Friday, February 3, 2023


Not to be confused with Atonement or TV's Justified, the movie I went to see last week is a western, shot in the Badlands of North Dakota, featuring an outlaw starting to question his robbery gang loyalties and a nun trying to deliver a solid-gold sacramental vessel to a convent in Williston. No big names are in it or behind the camera, but you wouldn't know the difference because the writing, acting, directing, cinematography and musical score are top notch. It's an intelligent tragedy with a good villain, complex characters, and (I learned) conscious allusions to other films as well as to Shakespeare and Christian theology – though it's not (you may be relieved to learn), I repeat not, a Christian apologetics movie. It's just a period tragedy that will challenge viewers to think back to their Sunday School studies and figure out which character is being sanctified throughout the movie. Parts of it will leave you emotionally wrecked.

As a bonus for the audience the night I went to see it, the theater owner had a Q&A after the film with its writer-director, Nickolaus Swedlund, and the actor who plays the heavy, Andrew Wheeler. Not counting that interesting opportunity – like a live, in-person DVD extra – here are the Three Scenes That Made It For Me: (1) Sister Hildegard (Tiffany Cornwell) tearfully tells ne'er-do-well Weston (Daniel Bielinski) that she'll "pray for him" after he insults her faith in the most brutally hurtful way. It was observed during the Q&A that "I'll pray for you" is a Christian's strongest insult, like a southern belle's "Bless your heart." (2) Anytime Shaw (Wheeler) starts giving his speech about how his daddy taught him (and he repaid the favor) that there's a way to insert the knife so that it isn't the wound that kills, but the removal of the blade. What a monster! (3) Weston has a final shoot-out with Shaw, and for a frozen moment, you don't know which of them has wounded the other. Wheeler himself described it as a moment from a samurai movie.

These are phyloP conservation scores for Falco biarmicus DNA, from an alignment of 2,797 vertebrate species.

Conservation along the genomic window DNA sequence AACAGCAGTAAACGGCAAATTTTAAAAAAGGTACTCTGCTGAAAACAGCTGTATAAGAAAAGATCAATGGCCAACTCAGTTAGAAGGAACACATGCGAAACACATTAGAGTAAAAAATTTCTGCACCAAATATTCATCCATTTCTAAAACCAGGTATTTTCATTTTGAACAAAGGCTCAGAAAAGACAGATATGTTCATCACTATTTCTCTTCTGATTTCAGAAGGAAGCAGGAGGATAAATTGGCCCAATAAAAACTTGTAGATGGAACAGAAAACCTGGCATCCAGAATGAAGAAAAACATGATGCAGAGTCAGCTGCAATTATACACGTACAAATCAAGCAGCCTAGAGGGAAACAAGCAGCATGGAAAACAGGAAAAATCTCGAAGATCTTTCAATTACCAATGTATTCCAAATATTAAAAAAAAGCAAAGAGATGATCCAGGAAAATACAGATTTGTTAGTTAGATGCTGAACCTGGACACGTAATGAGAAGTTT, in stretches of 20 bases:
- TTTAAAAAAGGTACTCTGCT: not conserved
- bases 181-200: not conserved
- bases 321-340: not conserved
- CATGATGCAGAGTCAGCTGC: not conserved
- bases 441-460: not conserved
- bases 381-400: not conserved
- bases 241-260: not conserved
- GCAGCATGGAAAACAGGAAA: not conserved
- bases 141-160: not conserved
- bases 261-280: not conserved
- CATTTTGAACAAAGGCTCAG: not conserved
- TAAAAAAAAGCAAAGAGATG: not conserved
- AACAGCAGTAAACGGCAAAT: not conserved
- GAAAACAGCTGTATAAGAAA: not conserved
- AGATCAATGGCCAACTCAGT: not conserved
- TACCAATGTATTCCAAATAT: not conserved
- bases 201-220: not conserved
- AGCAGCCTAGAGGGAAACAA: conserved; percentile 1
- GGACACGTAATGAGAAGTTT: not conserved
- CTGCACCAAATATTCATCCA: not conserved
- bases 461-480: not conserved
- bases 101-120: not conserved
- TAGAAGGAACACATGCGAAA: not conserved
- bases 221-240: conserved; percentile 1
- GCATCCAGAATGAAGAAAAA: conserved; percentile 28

You may have to look hard for this movie, because it won't go into wide theatrical distribution, though I think it will stream online pretty soon and maybe go out on DVD. In theaters, I think it mostly played across North Dakota last year, and folks in my town are fortunate to have a local movie theater owned by a film school classmate of Swedlund. It's worth a look, though – an artistically powerful western film the likes of which are hard to make when star power is attached to it, proving that you don't need a star to have power.

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